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Any time you get thousands of farmers together in one room, you’re bound to hear one of three things dominating the conversation: farm policy, politics or the weather. At this year’s American Farm Bureau Federation (AFBF) annual meeting in Honolulu, Hawaii, farm policy was to be top-of-mind in nearly all conversations and speeches — especially because this year is a farm bill year.

The current Farm Bill will expire in September 2012. Will we have a new one by then? Or, just a series of extensions?

In fact, AFBF even dedicated one of their breakout sessions to discussing the farm bill and what farmers can expect now that the super committee tasked with cutting the federal deficit has failed.

AFBF Senior Director of Congressional Relations, Mary Kay Thatcher, provided farmers in attendance with some interesting information regarding the farm bill — and it certainly wasn’t all good news.

According to AFBF, now that the 2012 farm bill will be drafted in a more traditional fashion, it may not even be finished before the close of 2012 and may well stretch into 2013.

That also means that more cuts may be made because, according to Thatcher, many politicians consider agriculture to be the low-hanging fruit from which federal funding can be picked.

Now, before you say this is a traditional everyone-is-out-to-get-agriculture post, consider this: The agriculture community is more than happy to do its fair share when it comes to helping reduce the federal deficit, as evidenced by the proposal the House and Senate Agriculture Committees submitted to the super committee.

According to AFBF, agriculture’s fair share of decreasing the federal deficit would be about $6.7 billion. The House and Senate Agriculture Committees’ proposal to the super committee would have cut $23 billion over ten years out of agriculture-based programs like direct payments and conservation — significantly more than agriculture’s fair share.

To get that $23 billion, direct payments were eliminated and conservation programs were reorganized and reduced. The agriculture committees’ farm bill proposal did include crop insurance and allowed for new programs like ARC and STAX — both shallow loss programs aimed at supporting farmers when times aren’t so good. However, under a more traditional farm bill drafting process, these too could be greatly reduced or eliminated, which leads most people to question what that will mean for farmers.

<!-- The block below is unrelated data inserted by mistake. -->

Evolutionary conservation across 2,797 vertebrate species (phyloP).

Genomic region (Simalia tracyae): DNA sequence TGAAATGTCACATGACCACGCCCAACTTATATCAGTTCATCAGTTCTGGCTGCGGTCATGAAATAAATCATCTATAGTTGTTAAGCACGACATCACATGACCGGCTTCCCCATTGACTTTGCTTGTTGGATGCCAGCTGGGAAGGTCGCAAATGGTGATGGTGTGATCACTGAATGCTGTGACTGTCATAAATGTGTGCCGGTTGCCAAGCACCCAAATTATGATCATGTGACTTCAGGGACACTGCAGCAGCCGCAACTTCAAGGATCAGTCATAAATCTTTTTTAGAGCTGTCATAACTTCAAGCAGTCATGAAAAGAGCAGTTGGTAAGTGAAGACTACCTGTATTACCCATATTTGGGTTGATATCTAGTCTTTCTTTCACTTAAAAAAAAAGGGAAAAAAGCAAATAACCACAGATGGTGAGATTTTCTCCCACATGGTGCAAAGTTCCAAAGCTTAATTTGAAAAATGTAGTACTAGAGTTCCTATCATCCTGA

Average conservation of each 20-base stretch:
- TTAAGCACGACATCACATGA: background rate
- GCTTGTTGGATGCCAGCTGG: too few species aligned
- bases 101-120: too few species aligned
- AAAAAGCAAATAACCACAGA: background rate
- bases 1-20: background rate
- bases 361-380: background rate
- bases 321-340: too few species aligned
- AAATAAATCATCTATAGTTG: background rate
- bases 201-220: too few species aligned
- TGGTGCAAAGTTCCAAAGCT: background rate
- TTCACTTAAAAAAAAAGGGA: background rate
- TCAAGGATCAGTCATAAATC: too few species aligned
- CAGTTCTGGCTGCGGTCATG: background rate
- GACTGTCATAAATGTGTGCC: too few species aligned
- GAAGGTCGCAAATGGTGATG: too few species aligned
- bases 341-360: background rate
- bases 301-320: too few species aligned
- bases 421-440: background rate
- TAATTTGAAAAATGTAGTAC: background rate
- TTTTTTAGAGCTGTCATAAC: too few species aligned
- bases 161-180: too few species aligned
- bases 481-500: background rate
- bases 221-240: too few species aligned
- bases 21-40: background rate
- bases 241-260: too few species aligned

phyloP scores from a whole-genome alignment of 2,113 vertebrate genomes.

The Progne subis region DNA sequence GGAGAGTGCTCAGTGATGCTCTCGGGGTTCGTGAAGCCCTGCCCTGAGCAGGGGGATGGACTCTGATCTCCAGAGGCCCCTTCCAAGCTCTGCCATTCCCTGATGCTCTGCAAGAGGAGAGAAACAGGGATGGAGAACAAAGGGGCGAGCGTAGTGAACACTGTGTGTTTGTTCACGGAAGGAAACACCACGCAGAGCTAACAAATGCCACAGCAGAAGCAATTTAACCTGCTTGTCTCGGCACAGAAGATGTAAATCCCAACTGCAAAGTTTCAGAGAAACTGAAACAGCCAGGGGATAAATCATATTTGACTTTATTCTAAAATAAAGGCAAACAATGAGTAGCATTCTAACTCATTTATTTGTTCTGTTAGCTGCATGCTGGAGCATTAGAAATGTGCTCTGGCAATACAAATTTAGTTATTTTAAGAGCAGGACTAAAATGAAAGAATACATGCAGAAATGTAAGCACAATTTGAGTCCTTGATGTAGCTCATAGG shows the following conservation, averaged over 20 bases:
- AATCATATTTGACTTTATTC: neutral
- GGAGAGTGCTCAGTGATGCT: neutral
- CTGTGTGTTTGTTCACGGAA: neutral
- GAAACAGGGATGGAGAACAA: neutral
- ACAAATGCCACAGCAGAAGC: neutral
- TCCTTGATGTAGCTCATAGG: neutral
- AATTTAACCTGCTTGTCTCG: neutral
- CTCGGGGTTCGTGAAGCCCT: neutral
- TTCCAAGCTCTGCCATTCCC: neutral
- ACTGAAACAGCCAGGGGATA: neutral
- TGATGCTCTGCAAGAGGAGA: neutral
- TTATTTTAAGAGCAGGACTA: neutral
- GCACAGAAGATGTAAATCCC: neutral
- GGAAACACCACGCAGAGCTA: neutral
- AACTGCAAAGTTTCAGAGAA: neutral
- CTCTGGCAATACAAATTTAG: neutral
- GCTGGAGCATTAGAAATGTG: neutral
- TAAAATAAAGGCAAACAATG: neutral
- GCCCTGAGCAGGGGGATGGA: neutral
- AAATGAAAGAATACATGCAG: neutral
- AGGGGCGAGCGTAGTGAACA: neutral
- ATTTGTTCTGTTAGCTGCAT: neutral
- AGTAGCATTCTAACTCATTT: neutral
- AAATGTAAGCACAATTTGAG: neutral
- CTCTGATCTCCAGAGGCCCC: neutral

But, the real question isn’t what will happen to farmers — because most farmers can already answer that question. Most consumers — or at least the talking heads on network and cable TV — believe that farm supports serve only to help wealthy farmers with large operations get richer. They say, when it comes to farm supports, we should rip the Band-Aid off quickly and get rid of all farm supports at the same time. After all, ripping the Band-Aid off quickly will mean it will hurt less, right?

Unfortunately, commodity prices won’t always be high, the weather won’t always be agreeable and operation costs will continue to go up. Those variables affect all farmers, not just the wealthy.

The real question is what will happen to the farming and rural communities in which those farmers live. Because, aside from supporting farmers, farm supports also aid rural and farming communities.

Like the old adage says, farmers are land-rich and cash-poor. Farmers receiving payments from crop insurance or the Conservation Reserve Program (CRP) don’t just bury the money in the backyard, stash it under the mattress or stick it in a cash-bearing mutual fund.

Farmers receiving payments from farm support programs put that money back into the community. They use that money to buy tractors from local dealers or make equipment repairs at local businesses. They use that money to improve their operations or invest in the future. They buy seed form local dealers, fertilizer from local cooperatives and even pay off outstanding bills.

In most cases, the money farmers receive from farm supports really serves to stimulate the economy of rural America — a point proven when many rural and farming towns weathered the recession better than many other areas.  

In the end, ripping the Band-Aid off quickly still hurts and, in this case, it will hurt more than just farmers — it will hurt rural economies, too.